Antioxidants & Redox Signaling 02/2012; 16(12):1401-6. DOI:10.1089/ars.2012.4508 · 7.41 Impact Factor
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    ABSTRACT: Echium oil (source of stearidonic acid) and linseed oil (source of α-linolenic acid) were evaluated as alternatives for fish oil in the diet of sows to increase the docosahexaenoic acid (DHA) status of the offspring. The hypothesis was that echium oil would be more efficient than linseed oil to increase the DHA concentration, as it bypasses the enzyme 6-desaturase. In addition, it was determined whether adding PUFA to the diet affected the plasma oxidative status. Sows were fed either a palm oil diet, or a diet containing 1% linseed oil, echium oil, or fish oil from d 73 of gestation and during lactation (n = 16 per dietary treatment). Total oil concentrations in the diets were similar among dietary treatments. Blood samples were taken for fatty acid analysis and oxidative status of sows on d 73 and 93 of gestation and at parturition and the lightest and heaviest piglet per litter at birth and weaning. Colostrum was also sampled. No effect of diet was observed on total number of piglets born (13.7 ± 0.4), number of weaned piglets (10.8 ± 0.4), and gestation length (114.8 ± 0.2 d). Piglets from sows fed fish oil had lower birth weights (1.41 ± 0.03 kg) than piglets from the linseed oil diet (1.54 ± 0.03 kg; P = 0.006), with no difference between the palm oil (1.45 ± 0.03 kg) and echium oil diet (1.49 ± 0.03 kg). Daily weight gain until weaning was lower for piglets from sows fed the fish oil diet (214 ± 5 g) compared to piglets from sows fed the echium oil (240 ± 5 g; P < 0.001) or linseed oil diet (234 ± 5 g; P = 0.02). Compared to the palm oil diet, echium and linseed oil in the maternal diet increased the DHA concentration in the colostrum and the sow and piglet plasma to the same extent (1.1 to 1.4-fold; P < 0.001). On the fish oil diet, 20.7-fold, 10-fold, and 2.4-fold increases in DHA in colostrum, sow, and piglet plasma, respectively were observed (P < 0.001). At 1% in the maternal diet, echium oil had, thus, no benefit over linseed oil and resulted in a 2-fold lower DHA concentration in the plasma of piglets compared to fish oil. Including n-3 PUFA in the maternal diet did not affect oxidative status of the mother or the offspring.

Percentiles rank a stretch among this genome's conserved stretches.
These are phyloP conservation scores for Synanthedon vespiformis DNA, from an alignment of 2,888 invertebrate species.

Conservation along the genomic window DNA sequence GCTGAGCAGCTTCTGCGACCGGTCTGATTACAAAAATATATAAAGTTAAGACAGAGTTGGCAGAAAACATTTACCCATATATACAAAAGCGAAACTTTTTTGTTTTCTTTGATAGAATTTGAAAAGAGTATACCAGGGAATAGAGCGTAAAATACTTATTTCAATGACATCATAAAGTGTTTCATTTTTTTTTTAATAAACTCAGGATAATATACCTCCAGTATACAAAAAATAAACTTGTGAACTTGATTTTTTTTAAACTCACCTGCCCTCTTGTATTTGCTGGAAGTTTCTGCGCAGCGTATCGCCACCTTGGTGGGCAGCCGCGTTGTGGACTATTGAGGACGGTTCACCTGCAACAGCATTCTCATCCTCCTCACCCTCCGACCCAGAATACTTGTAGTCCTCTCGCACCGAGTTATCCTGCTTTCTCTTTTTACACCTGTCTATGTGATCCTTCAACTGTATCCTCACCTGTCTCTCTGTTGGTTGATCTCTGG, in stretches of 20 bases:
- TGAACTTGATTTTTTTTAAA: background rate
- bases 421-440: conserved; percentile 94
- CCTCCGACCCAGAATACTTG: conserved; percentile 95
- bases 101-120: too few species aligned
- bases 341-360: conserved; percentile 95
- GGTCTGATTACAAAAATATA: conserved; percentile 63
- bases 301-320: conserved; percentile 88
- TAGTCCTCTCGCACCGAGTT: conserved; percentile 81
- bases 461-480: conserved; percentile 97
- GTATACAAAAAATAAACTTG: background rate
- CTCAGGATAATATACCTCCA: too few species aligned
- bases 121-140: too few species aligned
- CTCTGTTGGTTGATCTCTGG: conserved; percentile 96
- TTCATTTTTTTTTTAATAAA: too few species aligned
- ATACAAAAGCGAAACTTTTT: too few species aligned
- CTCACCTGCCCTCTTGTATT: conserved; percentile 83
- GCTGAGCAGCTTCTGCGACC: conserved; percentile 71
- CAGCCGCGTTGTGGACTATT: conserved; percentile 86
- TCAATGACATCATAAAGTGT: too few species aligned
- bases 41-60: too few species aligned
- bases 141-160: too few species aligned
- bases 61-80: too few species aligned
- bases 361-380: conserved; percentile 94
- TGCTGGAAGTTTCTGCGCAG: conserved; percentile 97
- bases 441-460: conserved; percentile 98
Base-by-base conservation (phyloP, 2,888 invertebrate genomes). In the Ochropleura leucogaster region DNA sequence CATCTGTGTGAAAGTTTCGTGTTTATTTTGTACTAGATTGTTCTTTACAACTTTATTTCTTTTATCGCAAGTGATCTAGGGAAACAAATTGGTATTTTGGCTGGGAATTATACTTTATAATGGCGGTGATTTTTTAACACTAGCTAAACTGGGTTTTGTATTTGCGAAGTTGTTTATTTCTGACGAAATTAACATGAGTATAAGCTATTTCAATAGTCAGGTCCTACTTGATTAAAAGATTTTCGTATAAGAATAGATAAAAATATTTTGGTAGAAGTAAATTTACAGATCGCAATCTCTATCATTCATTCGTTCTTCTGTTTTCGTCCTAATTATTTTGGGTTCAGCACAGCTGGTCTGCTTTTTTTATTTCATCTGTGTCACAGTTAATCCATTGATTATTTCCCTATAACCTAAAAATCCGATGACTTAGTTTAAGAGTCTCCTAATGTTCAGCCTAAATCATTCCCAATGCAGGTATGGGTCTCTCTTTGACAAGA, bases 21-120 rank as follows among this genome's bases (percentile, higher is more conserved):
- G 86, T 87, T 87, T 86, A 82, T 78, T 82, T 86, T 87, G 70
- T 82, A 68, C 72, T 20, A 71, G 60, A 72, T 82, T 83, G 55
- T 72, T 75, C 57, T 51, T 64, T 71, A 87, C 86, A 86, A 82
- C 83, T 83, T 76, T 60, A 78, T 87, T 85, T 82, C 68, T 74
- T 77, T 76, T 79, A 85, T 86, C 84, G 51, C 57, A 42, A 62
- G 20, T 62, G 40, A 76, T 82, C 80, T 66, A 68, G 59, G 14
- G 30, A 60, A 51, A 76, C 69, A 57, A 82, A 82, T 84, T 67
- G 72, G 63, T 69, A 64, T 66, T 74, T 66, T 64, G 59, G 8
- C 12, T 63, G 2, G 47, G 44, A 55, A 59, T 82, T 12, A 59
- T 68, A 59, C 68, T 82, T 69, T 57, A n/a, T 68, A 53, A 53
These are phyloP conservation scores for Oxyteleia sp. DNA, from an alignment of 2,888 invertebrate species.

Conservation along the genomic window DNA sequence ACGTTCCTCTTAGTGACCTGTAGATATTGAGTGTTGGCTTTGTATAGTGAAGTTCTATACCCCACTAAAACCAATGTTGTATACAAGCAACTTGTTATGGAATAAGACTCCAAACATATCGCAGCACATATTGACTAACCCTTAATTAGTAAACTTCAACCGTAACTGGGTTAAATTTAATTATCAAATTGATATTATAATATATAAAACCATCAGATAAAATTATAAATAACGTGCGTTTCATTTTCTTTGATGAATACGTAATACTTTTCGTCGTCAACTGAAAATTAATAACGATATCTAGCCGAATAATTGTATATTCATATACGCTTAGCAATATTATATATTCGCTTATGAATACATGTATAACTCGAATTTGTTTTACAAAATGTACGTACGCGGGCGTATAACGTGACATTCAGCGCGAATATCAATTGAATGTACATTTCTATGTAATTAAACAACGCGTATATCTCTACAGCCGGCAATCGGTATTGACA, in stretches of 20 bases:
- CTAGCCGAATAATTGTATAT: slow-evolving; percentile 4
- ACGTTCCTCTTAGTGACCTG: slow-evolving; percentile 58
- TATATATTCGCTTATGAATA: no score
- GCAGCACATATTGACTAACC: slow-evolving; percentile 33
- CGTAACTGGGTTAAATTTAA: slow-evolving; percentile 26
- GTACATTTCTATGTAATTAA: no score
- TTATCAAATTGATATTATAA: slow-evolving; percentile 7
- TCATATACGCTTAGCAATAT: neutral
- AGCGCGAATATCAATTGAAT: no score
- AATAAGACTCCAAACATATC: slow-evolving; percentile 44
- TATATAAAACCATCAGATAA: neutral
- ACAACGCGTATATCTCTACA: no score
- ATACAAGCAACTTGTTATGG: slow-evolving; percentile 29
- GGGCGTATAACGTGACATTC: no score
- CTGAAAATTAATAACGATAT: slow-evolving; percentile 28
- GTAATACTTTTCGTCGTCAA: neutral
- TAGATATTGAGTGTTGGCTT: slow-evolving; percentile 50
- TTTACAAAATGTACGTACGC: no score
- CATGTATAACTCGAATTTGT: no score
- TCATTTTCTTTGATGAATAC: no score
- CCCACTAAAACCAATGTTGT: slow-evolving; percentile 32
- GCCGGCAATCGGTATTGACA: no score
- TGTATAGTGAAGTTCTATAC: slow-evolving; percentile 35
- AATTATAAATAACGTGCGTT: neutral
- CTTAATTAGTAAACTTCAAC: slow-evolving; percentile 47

Journal of Animal Science 05/2013; 91(7). DOI:10.2527/jas.2012-5874 · 2.11 Impact Factor